Over the last 9 years preceding 2016, the small half-island state of East Timor has embarked on a massive public spending program, with an emphasis on infrastructure. Over the same period, clientelist and neo-patrimonialist modes of distribution and governance have become increasingly entrenched. Drawing on his personal authority and status as a former guerilla commander, Kay Rala â€˜Xananaâ€™ GusmÃ£o has centralized power and decision-making under his executive, bypassing ministerial and parliamentary structures in favor of a parallel set of informal personal networks. As a consequence, development outcomes have been poor at best, while a raft of highly ambitious white elephant projects, in the face of declining government revenues, threatens to bankrupt the state. This chapter analyzes the political economy of public expenditure in East Timor, and the implications and prospects for future development and the rule of law.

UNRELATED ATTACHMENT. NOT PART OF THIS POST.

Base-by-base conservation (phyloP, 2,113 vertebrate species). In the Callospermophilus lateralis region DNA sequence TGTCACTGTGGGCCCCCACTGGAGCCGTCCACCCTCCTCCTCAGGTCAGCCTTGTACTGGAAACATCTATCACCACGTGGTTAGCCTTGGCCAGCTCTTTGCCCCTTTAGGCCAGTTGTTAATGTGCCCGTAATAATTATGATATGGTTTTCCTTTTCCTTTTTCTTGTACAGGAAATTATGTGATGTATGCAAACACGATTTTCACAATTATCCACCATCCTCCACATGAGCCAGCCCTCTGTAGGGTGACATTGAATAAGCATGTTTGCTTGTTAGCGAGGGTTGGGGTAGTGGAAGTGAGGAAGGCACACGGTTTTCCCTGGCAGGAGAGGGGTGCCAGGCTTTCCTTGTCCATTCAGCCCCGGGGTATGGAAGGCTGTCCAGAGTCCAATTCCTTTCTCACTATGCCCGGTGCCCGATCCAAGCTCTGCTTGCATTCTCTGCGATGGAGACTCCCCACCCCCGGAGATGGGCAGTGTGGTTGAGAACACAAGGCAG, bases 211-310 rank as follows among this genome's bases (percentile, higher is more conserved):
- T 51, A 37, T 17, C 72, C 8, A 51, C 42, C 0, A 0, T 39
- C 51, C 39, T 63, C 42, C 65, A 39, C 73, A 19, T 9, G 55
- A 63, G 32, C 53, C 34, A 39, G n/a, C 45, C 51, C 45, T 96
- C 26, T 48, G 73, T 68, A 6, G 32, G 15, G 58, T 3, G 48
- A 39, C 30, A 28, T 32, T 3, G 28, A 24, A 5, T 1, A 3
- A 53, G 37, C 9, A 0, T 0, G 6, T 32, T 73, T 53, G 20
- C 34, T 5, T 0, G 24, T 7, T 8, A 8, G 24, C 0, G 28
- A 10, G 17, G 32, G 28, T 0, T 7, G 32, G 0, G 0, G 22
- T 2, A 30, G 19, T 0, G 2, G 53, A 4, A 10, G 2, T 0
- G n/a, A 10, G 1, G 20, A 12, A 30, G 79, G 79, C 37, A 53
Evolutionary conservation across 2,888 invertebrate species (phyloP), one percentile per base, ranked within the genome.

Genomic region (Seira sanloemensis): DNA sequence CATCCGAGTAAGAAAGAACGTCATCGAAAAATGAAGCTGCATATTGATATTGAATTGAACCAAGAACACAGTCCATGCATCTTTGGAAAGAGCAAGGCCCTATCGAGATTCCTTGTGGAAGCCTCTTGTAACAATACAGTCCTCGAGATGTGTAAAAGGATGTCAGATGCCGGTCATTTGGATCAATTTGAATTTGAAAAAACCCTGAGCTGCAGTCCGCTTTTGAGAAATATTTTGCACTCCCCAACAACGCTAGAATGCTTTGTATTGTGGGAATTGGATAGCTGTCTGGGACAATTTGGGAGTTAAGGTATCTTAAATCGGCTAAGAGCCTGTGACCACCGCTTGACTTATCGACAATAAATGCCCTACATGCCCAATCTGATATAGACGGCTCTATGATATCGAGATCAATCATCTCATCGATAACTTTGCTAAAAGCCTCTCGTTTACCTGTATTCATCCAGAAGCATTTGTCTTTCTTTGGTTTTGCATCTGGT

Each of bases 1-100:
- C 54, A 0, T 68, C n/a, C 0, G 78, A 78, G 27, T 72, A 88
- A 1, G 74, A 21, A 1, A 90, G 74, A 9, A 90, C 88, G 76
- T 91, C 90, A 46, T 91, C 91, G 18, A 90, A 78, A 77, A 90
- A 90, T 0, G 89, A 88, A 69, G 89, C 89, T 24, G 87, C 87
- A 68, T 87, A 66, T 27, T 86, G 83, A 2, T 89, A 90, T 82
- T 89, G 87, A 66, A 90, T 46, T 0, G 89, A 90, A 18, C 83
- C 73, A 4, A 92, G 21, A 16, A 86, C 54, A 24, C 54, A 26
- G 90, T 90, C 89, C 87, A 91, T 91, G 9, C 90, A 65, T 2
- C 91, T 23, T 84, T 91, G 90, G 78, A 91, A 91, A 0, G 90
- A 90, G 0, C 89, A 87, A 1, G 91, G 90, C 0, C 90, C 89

|Title of host publication||The Changing Face of Corruption in the Asia Pacific|
|Editors||Chris Rowley, Marie dela Rama|
|Place of Publication||United Kingdom|
|Publication status||Published - 2017|